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Vasileios Tsianos

Global Shaper of the World Economic Forum

Vasileios is currently working on the launch of a consulting firm facilitating trade and investment between Greece and Canada, while also completing his graduate studies in Finance at IE Business School in Spain. Previously, he served as the Vice President for Corporate Development at (a social enterprise that tackles the annual $100 billion inefficiency of the non-profit sector in N. America), served as an Associate at Social Change Rewards (a $15+ million startup utilizing behavioural economics to increase the efficiency of public policy delivery), and researched data for the Brookfield Institute for Innovation and Entrepreneurship. He completed his undergraduate education in Chemical Engineering at the University of Toronto, along with professional designations in finance. He is also the youngest to be awarded the Professional Risk Manager designation. <br> <br> By the age of 24, Vasileios has already volunteered almost 8,000 hours to his communities and served in leadership capacities in multiple non-profit, corporate and political organizations. Examples include serving as the Director of the Hellenic Canadian Board of Trade, and co-leading the initiative to create a Modern Greece Studies program at the University of Toronto. He has advised several political candidates for leadership in Canada, Greece, and the United Nations. <br> <br> Vasileios is one of the youngest to be invited at the St Petersburg International Economic Forum, the G20 summit, the Clinton Global Initiative, and the UN Climate Summit, and has received climate leadership training by former US Vice President Al Gore. <br> <br> He has been recognized as one of the 100 Future Global Leaders by the Web Summit, a Fellow of the Royal Society of Arts, a member of the Royal Economic Society, and a Global Shaper of the World Economic Forum.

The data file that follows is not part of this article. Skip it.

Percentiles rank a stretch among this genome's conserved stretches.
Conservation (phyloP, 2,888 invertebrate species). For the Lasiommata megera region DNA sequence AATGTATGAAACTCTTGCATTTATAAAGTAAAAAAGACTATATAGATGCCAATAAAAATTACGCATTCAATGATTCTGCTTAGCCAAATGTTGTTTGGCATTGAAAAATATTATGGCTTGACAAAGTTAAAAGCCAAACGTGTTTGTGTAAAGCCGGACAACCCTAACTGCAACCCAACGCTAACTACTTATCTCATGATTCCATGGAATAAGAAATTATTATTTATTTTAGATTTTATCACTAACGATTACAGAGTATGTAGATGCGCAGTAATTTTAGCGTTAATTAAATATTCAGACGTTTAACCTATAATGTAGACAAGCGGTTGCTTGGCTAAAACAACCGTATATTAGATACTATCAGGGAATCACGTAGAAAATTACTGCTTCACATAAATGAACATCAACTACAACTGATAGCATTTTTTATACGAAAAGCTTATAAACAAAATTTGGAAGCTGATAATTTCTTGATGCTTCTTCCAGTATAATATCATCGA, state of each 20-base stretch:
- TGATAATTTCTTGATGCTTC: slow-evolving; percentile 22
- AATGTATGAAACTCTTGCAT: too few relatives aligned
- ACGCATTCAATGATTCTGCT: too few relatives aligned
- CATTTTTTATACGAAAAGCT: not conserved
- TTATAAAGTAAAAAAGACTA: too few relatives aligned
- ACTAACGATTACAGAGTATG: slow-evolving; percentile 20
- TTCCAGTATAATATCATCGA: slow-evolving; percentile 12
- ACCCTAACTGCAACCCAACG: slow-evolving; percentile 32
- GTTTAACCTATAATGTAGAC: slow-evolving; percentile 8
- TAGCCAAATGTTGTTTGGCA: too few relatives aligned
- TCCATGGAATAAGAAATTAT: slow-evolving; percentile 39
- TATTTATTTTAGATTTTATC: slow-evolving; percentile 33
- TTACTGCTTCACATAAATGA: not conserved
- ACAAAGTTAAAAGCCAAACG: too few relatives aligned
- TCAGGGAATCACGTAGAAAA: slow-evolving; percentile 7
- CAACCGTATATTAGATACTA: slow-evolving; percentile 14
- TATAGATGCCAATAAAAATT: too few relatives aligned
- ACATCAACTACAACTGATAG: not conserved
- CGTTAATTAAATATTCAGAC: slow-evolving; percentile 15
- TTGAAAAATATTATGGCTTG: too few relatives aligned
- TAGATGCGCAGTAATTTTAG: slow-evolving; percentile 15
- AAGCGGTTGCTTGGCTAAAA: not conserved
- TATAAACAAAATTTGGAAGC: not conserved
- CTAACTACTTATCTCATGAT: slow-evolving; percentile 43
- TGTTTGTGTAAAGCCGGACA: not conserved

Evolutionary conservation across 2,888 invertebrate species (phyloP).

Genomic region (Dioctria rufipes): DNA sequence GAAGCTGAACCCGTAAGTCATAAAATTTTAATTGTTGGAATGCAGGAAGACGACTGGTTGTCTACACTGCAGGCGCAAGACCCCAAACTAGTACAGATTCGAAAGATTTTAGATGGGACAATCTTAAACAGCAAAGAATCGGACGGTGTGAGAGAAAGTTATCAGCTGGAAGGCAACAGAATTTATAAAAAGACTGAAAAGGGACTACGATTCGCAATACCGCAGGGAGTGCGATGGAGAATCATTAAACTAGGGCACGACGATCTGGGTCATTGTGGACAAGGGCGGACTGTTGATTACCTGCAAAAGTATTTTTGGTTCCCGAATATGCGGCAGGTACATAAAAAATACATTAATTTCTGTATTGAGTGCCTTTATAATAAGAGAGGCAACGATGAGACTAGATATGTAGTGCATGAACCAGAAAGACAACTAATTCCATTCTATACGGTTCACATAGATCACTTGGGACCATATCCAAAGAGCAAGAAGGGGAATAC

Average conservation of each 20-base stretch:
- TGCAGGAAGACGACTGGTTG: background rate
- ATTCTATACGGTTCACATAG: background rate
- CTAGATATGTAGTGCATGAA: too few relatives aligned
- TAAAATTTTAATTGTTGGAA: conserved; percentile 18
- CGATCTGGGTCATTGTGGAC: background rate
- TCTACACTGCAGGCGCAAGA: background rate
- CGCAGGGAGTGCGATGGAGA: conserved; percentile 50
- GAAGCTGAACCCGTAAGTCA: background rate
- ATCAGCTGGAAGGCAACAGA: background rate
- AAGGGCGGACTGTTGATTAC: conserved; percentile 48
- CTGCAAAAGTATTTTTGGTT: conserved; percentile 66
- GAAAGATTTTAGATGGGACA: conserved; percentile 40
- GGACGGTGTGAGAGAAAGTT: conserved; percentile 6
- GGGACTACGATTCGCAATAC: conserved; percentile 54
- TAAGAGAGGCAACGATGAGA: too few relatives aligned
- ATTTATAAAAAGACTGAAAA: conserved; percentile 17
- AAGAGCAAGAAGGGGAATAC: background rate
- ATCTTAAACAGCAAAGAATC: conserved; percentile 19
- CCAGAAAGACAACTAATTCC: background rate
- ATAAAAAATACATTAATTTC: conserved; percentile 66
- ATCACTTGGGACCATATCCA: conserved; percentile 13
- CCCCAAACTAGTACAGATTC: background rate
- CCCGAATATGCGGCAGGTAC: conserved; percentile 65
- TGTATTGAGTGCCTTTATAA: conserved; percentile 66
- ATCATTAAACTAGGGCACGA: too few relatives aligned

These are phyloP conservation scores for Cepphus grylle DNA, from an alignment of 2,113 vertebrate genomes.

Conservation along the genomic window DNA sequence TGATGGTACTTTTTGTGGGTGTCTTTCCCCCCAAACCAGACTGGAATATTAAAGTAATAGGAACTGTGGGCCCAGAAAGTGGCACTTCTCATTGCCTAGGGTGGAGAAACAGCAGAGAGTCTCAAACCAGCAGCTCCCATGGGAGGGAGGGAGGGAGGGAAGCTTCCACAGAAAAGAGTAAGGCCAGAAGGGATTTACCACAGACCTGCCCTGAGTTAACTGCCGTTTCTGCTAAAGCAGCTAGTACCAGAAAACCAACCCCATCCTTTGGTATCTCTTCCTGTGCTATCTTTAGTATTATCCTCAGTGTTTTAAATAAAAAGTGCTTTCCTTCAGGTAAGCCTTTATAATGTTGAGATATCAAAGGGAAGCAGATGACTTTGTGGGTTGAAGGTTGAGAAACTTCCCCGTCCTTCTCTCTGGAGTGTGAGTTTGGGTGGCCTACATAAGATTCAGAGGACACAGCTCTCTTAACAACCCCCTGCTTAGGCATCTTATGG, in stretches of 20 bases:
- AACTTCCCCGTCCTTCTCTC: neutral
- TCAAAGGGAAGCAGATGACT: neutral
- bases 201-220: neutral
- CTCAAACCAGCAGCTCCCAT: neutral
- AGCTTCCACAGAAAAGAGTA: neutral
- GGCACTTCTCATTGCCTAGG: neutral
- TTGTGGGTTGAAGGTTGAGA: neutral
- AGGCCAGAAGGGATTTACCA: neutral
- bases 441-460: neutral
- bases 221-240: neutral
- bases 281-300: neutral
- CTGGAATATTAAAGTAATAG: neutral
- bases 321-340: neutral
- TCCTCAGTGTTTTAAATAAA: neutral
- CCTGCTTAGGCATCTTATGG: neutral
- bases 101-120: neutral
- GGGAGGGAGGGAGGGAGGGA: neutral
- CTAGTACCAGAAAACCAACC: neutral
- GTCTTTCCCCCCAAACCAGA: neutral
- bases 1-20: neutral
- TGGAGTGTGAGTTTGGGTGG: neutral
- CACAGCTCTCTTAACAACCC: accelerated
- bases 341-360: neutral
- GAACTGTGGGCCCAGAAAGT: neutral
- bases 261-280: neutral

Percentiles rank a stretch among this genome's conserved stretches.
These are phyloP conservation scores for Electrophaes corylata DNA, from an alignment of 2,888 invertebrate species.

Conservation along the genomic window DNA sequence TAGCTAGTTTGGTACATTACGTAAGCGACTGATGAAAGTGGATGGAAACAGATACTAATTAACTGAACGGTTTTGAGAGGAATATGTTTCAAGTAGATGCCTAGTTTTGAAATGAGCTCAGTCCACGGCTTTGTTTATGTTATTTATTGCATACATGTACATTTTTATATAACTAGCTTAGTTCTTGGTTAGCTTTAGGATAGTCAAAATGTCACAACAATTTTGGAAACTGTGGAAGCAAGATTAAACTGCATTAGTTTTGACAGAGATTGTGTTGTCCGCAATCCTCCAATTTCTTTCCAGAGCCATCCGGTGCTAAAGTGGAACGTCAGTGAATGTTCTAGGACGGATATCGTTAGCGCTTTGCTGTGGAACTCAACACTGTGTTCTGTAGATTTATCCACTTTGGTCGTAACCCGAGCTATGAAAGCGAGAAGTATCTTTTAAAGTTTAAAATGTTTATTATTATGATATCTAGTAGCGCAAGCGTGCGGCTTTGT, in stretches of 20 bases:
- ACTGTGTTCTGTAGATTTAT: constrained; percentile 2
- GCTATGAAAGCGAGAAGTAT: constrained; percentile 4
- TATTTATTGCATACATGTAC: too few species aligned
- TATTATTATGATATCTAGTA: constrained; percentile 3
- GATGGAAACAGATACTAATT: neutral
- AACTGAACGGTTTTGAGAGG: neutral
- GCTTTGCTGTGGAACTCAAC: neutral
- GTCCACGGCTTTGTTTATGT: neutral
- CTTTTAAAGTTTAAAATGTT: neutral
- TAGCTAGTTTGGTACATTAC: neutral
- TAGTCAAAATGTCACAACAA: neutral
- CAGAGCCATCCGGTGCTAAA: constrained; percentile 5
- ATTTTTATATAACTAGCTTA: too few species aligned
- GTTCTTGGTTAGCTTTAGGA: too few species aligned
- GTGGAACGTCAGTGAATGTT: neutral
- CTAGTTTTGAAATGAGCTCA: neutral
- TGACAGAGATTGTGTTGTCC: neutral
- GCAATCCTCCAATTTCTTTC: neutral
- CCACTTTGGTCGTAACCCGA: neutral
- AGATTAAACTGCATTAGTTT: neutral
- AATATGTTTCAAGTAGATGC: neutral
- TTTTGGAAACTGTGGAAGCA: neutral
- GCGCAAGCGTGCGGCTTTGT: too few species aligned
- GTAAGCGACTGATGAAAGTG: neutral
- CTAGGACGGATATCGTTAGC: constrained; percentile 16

Entrust Youth With A Seat At The Decision-Making

Entrust Youth With A Seat At The Decision-Making Table

Never before has a generation been so connected and self-organized, yet mired in such anguishing asymmetry with older generations of leadership. If so many young leaders are already responsive, responsible and also effective, why do senior leaders worldwide prevent them from joining them?
01/11/2017 01:31 EST